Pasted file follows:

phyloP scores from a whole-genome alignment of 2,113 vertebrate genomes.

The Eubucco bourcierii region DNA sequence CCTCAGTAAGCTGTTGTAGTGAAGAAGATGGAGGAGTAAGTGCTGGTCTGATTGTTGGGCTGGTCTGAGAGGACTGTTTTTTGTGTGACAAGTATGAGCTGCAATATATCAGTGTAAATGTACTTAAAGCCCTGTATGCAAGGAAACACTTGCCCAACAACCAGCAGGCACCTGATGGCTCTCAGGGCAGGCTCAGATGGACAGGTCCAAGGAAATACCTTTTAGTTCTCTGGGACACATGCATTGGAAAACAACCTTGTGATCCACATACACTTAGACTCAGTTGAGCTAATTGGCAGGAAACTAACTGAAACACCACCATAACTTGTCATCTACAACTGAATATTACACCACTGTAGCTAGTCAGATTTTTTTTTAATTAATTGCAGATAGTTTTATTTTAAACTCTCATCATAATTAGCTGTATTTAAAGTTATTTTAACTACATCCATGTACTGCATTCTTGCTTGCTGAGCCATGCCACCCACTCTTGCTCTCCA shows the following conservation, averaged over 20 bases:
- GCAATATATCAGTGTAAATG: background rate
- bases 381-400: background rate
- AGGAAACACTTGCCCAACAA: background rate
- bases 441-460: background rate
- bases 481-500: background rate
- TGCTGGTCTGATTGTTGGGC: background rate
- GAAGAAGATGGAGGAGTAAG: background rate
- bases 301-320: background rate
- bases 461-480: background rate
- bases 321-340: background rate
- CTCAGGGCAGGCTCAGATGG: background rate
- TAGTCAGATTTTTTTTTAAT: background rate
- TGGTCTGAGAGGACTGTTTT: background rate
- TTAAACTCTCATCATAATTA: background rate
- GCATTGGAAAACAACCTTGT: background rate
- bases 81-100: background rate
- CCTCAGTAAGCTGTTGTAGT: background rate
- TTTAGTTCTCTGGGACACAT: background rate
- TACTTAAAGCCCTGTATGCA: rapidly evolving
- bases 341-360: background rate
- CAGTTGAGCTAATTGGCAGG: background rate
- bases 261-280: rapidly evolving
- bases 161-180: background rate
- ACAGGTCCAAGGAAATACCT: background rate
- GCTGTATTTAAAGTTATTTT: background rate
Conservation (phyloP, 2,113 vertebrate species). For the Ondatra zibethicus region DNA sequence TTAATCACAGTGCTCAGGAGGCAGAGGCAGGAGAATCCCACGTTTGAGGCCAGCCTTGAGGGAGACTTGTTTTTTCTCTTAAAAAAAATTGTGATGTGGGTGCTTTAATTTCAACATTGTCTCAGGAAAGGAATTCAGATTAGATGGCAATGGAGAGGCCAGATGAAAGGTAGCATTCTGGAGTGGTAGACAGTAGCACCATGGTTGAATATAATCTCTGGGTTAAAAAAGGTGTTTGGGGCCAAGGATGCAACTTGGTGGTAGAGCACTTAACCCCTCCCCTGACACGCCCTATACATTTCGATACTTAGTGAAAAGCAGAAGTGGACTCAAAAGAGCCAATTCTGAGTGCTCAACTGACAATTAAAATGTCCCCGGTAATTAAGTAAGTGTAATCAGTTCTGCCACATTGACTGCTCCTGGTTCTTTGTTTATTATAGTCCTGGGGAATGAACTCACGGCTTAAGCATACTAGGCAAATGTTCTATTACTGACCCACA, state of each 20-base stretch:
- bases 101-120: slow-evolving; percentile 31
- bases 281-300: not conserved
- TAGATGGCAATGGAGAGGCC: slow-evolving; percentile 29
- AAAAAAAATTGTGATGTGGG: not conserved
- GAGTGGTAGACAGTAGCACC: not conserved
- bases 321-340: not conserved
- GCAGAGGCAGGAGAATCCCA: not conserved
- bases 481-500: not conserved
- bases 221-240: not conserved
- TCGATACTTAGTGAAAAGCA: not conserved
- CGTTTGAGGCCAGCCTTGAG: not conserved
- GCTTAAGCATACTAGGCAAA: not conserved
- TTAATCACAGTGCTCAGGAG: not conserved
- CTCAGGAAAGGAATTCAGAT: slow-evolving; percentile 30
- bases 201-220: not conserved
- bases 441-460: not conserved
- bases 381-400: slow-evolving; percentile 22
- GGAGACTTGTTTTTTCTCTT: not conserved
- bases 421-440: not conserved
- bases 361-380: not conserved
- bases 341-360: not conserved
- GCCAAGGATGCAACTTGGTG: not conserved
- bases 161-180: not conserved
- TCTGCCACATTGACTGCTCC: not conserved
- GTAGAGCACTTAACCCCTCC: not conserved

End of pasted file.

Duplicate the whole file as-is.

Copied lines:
phyloP scores from a whole-genome alignment of 2,113 vertebrate genomes.

The Eubucco bourcierii region DNA sequence CCTCAGTAAGCTGTTGTAGTGAAGAAGATGGAGGAGTAAGTGCTGGTCTGATTGTTGGGCTGGTCTGAGAGGACTGTTTTTTGTGTGACAAGTATGAGCTGCAATATATCAGTGTAAATGTACTTAAAGCCCTGTATGCAAGGAAACACTTGCCCAACAACCAGCAGGCACCTGATGGCTCTCAGGGCAGGCTCAGATGGACAGGTCCAAGGAAATACCTTTTAGTTCTCTGGGACACATGCATTGGAAAACAACCTTGTGATCCACATACACTTAGACTCAGTTGAGCTAATTGGCAGGAAACTAACTGAAACACCACCATAACTTGTCATCTACAACTGAATATTACACCACTGTAGCTAGTCAGATTTTTTTTTAATTAATTGCAGATAGTTTTATTTTAAACTCTCATCATAATTAGCTGTATTTAAAGTTATTTTAACTACATCCATGTACTGCATTCTTGCTTGCTGAGCCATGCCACCCACTCTTGCTCTCCA shows the following conservation, averaged over 20 bases:
- GCAATATATCAGTGTAAATG: background rate
- bases 381-400: background rate
- AGGAAACACTTGCCCAACAA: background rate
- bases 441-460: background rate
- bases 481-500: background rate
- TGCTGGTCTGATTGTTGGGC: background rate
- GAAGAAGATGGAGGAGTAAG: background rate
- bases 301-320: background rate
- bases 461-480: background rate
- bases 321-340: background rate
- CTCAGGGCAGGCTCAGATGG: background rate
- TAGTCAGATTTTTTTTTAAT: background rate
- TGGTCTGAGAGGACTGTTTT: background rate
- TTAAACTCTCATCATAATTA: background rate
- GCATTGGAAAACAACCTTGT: background rate
- bases 81-100: background rate
- CCTCAGTAAGCTGTTGTAGT: background rate
- TTTAGTTCTCTGGGACACAT: background rate
- TACTTAAAGCCCTGTATGCA: rapidly evolving
- bases 341-360: background rate
- CAGTTGAGCTAATTGGCAGG: background rate
- bases 261-280: rapidly evolving
- bases 161-180: background rate
- ACAGGTCCAAGGAAATACCT: background rate
- GCTGTATTTAAAGTTATTTT: background rate
Conservation (phyloP, 2,113 vertebrate species). For the Ondatra zibethicus region DNA sequence TTAATCACAGTGCTCAGGAGGCAGAGGCAGGAGAATCCCACGTTTGAGGCCAGCCTTGAGGGAGACTTGTTTTTTCTCTTAAAAAAAATTGTGATGTGGGTGCTTTAATTTCAACATTGTCTCAGGAAAGGAATTCAGATTAGATGGCAATGGAGAGGCCAGATGAAAGGTAGCATTCTGGAGTGGTAGACAGTAGCACCATGGTTGAATATAATCTCTGGGTTAAAAAAGGTGTTTGGGGCCAAGGATGCAACTTGGTGGTAGAGCACTTAACCCCTCCCCTGACACGCCCTATACATTTCGATACTTAGTGAAAAGCAGAAGTGGACTCAAAAGAGCCAATTCTGAGTGCTCAACTGACAATTAAAATGTCCCCGGTAATTAAGTAAGTGTAATCAGTTCTGCCACATTGACTGCTCCTGGTTCTTTGTTTATTATAGTCCTGGGGAATGAACTCACGGCTTAAGCATACTAGGCAAATGTTCTATTACTGACCCACA, state of each 20-base stretch:
- bases 101-120: slow-evolving; percentile 31
- bases 281-300: not conserved
- TAGATGGCAATGGAGAGGCC: slow-evolving; percentile 29
- AAAAAAAATTGTGATGTGGG: not conserved
- GAGTGGTAGACAGTAGCACC: not conserved
- bases 321-340: not conserved
- GCAGAGGCAGGAGAATCCCA: not conserved
- bases 481-500: not conserved
- bases 221-240: not conserved
- TCGATACTTAGTGAAAAGCA: not conserved
- CGTTTGAGGCCAGCCTTGAG: not conserved
- GCTTAAGCATACTAGGCAAA: not conserved
- TTAATCACAGTGCTCAGGAG: not conserved
- CTCAGGAAAGGAATTCAGAT: slow-evolving; percentile 30
- bases 201-220: not conserved
- bases 441-460: not conserved
- bases 381-400: slow-evolving; percentile 22
- GGAGACTTGTTTTTTCTCTT: not conserved
- bases 421-440: not conserved
- bases 361-380: not conserved
- bases 341-360: not conserved
- GCCAAGGATGCAACTTGGTG: not conserved
- bases 161-180: not conserved
- TCTGCCACATTGACTGCTCC: not conserved
- GTAGAGCACTTAACCCCTCC: not conserved